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Patagonia EVERmore Trail Running Shoe Review – Big Shoe in a Light Package

Summary – Big Shoe in a Light Package. Some slight quality issues.

Patagonia Evermore - It's a trail shoe. She is going to be a little dirty.

Patagonia EVERmore – It’s a trail shoe. She is going to be a little dirty.

Over the last year, Patagonia launched the EVERmore trail shoe. I received a test-drive pair and over the last three months have been wearing them in nearly everything Texas and New Mexico can throw at them – rugged rocks, toe grabbing roots, hard-pack dirt, sand, technical, groomed, steep and tame trail environments. Scampers have ranged from 5-17 miles.

Before we get to my trail experience let’s get to know the EVERmore.

Specs of Interest

  • Low Profile – 4 mm Heel-to-Toe drop (Stack Height Heel/Toe: 17 mm/13 mm (integrated footbed: 2 mm; midsole 10 mm/6 mm; sole 1.5 mm. 3.5 mm lugs)
  • Light – 7.8 ounces (men size 9)
  • Integrated Insole
  • EVA Forefoot rockplate
  • Toe bumper

Out of the box, I couldn’t help but notice the similarity with Merrell tread – roomy toebox, flexible ankle/heel-cup area, and the integrated insole. I also noticed a couple areas of sloppy workmanship with some loose stitching thread near the top eyelet on one of the shoes and the integrated insole stitching seemed a little stitching machine gone wild.

General styling of the black/green pair was, eh, kind of vanilla but OK.


In my usual pre-dirt test, I put the shoes on in the house, ran a few loops in the living room with my six year old son and 22 month old daughter, then the whole family danced to a couple Foo Fighters songs. Yes, it got a bit crazy in our house, just the way we like it.

I liked the feel. Dance test – Pass!

Initial Fit Impressions

The EVERmore’s fit true to size. Size 12 for this dude.

Love the roomy forefoot. I would call it roomy, without excess. For those familiar with the Merrell Bare Access tread, I would consider the EVERmore’s having slightly less forefoot room but definitely still spacious compared to the more traditional shoe world.


The midfoot felt wrapped but not restricted. I could sense a slight amount of medial (arch) support.

The heel felt tucked in place and comfortable. No ankle bone rubbage with the shoe.

Some folks may or may not like the integrated insole especially if you have your own special insoles but I have no problem with the integrated approach. But note, these buggers are NOT coming out.

Integrated Insole.

Integrated Insole.

Time to Get Dirty

To the trails.

As noted early on, I have worn these shoes over the last three months in a wide variety of trail conditions from 5-17 miles.

Within the first few strides one thing was apparent, this shoe has a firm midsole – love that! I am not a fan of a squishy ride. I don’t mind, and actually desire some cushioning (midsole) but I don’t like the sloppy feel that comes with too much squish (which could be due to amount of midsole or firmness of midsole).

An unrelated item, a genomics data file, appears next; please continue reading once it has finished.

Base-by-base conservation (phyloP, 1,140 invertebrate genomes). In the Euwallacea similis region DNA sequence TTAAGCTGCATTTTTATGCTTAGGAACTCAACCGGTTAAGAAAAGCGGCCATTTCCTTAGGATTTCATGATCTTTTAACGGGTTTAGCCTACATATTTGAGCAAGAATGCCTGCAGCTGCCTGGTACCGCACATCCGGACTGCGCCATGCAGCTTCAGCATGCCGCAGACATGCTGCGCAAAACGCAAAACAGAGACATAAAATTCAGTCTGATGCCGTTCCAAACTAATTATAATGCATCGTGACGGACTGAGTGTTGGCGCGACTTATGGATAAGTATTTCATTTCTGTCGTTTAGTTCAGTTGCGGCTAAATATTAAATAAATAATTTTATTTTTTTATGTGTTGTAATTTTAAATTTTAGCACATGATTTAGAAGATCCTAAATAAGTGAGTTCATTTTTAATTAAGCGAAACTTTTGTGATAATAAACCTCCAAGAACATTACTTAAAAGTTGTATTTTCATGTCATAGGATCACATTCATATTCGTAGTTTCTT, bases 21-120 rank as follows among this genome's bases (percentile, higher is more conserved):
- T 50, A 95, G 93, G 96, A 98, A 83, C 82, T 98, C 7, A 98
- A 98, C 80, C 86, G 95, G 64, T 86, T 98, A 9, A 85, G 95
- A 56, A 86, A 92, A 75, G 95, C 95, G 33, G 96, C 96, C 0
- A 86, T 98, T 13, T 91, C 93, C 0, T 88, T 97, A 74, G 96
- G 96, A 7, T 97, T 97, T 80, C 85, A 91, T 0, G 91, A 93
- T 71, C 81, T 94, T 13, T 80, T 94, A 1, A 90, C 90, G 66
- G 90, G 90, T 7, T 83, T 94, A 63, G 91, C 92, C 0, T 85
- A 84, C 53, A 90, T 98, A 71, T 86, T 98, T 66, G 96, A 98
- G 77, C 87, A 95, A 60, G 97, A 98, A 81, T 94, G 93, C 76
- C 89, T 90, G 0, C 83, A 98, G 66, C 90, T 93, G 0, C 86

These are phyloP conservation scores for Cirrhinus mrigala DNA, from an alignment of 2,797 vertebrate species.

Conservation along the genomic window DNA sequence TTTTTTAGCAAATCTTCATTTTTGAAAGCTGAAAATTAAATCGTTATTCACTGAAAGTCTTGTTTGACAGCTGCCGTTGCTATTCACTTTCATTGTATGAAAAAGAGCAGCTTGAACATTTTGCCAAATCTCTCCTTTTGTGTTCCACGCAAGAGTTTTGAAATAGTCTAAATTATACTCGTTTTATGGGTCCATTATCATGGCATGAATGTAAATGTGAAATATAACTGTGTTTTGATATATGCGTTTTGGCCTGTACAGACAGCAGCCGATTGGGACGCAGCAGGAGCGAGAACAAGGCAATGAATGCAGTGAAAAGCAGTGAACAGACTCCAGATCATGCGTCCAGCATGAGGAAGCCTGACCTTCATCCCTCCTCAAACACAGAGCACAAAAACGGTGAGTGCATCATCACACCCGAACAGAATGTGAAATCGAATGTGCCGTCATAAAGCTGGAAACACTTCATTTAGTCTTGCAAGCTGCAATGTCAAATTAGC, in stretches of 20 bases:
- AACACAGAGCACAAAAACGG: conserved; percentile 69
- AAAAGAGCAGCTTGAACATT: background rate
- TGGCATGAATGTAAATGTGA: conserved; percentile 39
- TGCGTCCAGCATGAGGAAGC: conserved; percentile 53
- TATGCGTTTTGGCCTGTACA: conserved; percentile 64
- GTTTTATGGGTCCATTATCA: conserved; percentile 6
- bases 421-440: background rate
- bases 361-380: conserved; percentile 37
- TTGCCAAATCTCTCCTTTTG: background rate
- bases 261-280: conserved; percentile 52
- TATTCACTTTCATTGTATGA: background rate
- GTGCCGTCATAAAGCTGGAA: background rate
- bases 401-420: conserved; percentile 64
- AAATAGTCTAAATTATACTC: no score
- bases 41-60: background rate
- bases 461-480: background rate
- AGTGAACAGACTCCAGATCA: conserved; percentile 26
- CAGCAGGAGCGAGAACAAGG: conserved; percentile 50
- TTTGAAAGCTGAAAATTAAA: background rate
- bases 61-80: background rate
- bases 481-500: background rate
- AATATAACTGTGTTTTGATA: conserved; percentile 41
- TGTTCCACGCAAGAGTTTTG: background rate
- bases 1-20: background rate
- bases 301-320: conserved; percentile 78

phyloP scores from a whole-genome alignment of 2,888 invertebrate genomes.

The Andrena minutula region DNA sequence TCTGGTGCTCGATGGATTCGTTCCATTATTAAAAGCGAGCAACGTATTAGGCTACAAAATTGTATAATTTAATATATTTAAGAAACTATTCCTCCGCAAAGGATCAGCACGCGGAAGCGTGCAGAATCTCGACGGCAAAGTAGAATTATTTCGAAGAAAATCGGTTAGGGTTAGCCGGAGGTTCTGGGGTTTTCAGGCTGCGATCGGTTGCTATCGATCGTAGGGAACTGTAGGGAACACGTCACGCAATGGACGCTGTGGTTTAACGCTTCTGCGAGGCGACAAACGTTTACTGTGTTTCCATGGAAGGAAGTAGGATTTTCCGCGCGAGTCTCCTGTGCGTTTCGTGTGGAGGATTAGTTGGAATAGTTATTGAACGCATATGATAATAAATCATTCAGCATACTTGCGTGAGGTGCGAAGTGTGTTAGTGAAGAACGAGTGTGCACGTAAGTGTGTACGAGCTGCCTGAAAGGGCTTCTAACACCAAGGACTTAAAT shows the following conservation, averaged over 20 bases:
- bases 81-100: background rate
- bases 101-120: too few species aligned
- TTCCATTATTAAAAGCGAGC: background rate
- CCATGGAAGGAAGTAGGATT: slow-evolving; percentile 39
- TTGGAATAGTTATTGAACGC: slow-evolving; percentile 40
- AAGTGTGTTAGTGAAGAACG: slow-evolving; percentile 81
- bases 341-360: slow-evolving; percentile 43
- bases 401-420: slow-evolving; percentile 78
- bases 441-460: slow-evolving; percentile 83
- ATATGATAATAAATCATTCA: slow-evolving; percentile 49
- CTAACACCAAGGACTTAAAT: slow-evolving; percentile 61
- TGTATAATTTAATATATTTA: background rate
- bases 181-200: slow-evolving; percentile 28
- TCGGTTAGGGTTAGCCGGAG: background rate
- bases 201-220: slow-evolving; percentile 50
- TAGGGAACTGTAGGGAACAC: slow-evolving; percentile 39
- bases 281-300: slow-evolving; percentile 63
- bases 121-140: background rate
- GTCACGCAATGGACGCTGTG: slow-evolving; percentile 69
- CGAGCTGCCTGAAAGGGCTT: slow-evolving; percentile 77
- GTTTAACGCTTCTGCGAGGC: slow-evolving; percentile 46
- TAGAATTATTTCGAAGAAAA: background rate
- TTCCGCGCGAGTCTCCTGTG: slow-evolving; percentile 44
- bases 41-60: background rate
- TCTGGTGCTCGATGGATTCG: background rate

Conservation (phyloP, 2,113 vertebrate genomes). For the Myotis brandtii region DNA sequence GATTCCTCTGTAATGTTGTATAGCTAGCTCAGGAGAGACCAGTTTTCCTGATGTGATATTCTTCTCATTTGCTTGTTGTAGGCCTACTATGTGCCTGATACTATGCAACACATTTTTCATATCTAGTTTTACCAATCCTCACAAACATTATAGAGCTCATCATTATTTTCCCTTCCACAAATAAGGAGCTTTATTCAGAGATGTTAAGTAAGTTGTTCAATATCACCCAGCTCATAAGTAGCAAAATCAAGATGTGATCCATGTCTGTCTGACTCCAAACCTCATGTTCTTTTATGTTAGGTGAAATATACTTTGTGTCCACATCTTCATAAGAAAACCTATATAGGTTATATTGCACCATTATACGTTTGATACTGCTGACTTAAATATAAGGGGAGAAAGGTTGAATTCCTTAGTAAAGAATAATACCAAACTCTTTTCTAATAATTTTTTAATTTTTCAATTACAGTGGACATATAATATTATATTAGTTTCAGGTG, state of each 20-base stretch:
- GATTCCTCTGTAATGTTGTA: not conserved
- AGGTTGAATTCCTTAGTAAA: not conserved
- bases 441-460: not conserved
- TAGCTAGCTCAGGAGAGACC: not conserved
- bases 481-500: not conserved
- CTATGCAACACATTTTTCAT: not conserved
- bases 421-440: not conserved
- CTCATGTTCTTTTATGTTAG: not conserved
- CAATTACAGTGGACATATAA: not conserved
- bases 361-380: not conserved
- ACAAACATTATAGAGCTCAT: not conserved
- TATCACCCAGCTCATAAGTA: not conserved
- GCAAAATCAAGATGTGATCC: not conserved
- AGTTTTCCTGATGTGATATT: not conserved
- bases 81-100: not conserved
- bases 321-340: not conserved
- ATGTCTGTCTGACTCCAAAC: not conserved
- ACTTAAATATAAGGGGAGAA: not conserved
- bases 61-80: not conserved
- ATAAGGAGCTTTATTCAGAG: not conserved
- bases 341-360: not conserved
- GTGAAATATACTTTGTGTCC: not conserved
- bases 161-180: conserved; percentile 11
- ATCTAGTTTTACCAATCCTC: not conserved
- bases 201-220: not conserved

Once you wear shoes that have a bit of forefoot room, it is hard not to love that feel. My toes were happy in the EVERmore’s.

They got spunk. Pretty easy to say, the shoes feels pretty spunky being on the lighter size of the shoe world but not all that profound. One word to describe it – smooth. The feet were a dancin’.

Love the tread. Durable. Functional. It really has handled the extremely steep and rugged while easily transitioning to the tame. Solid.



Some may have issues or concerns with the thin flexible heel/ankle cup area with dirt/rocks sneaking in your shoes. I haven’t had an issue with this and I have been playing in all kinds of loose crap. Each foot and person is different, so this could be of concern for some people.

I really dig the piggy protection that includes a where needed hard section of wrapped outsole for the main target of rocks and roots – the big piggy.


Piggy Protection

What continues to surprise me with the EVERmore is the object protection these shoes provide for a fairly light shoe without a huge amount of midsole. Sometimes I purposefully look for objects to step on and am continually surprised by the buffering this shoe provides.

I ran in the EVERmore for the first 17 miles at the Jemez Mountain 50km and they really handled the groomed, the rocky, the grunt up Pajarito mountain, and the descent down to the ski lodge without concern.

Fortunately, the stitching quality issues haven’t grown with use and have had no noticeable impact on performance.

Upon close inspection of the heel cup area, I am noticing some fabric wear at the back of the heel. There is likely quite a bit more foot movement in a trail shoe versus a road, this could be an opportunity area to improve shoe wear.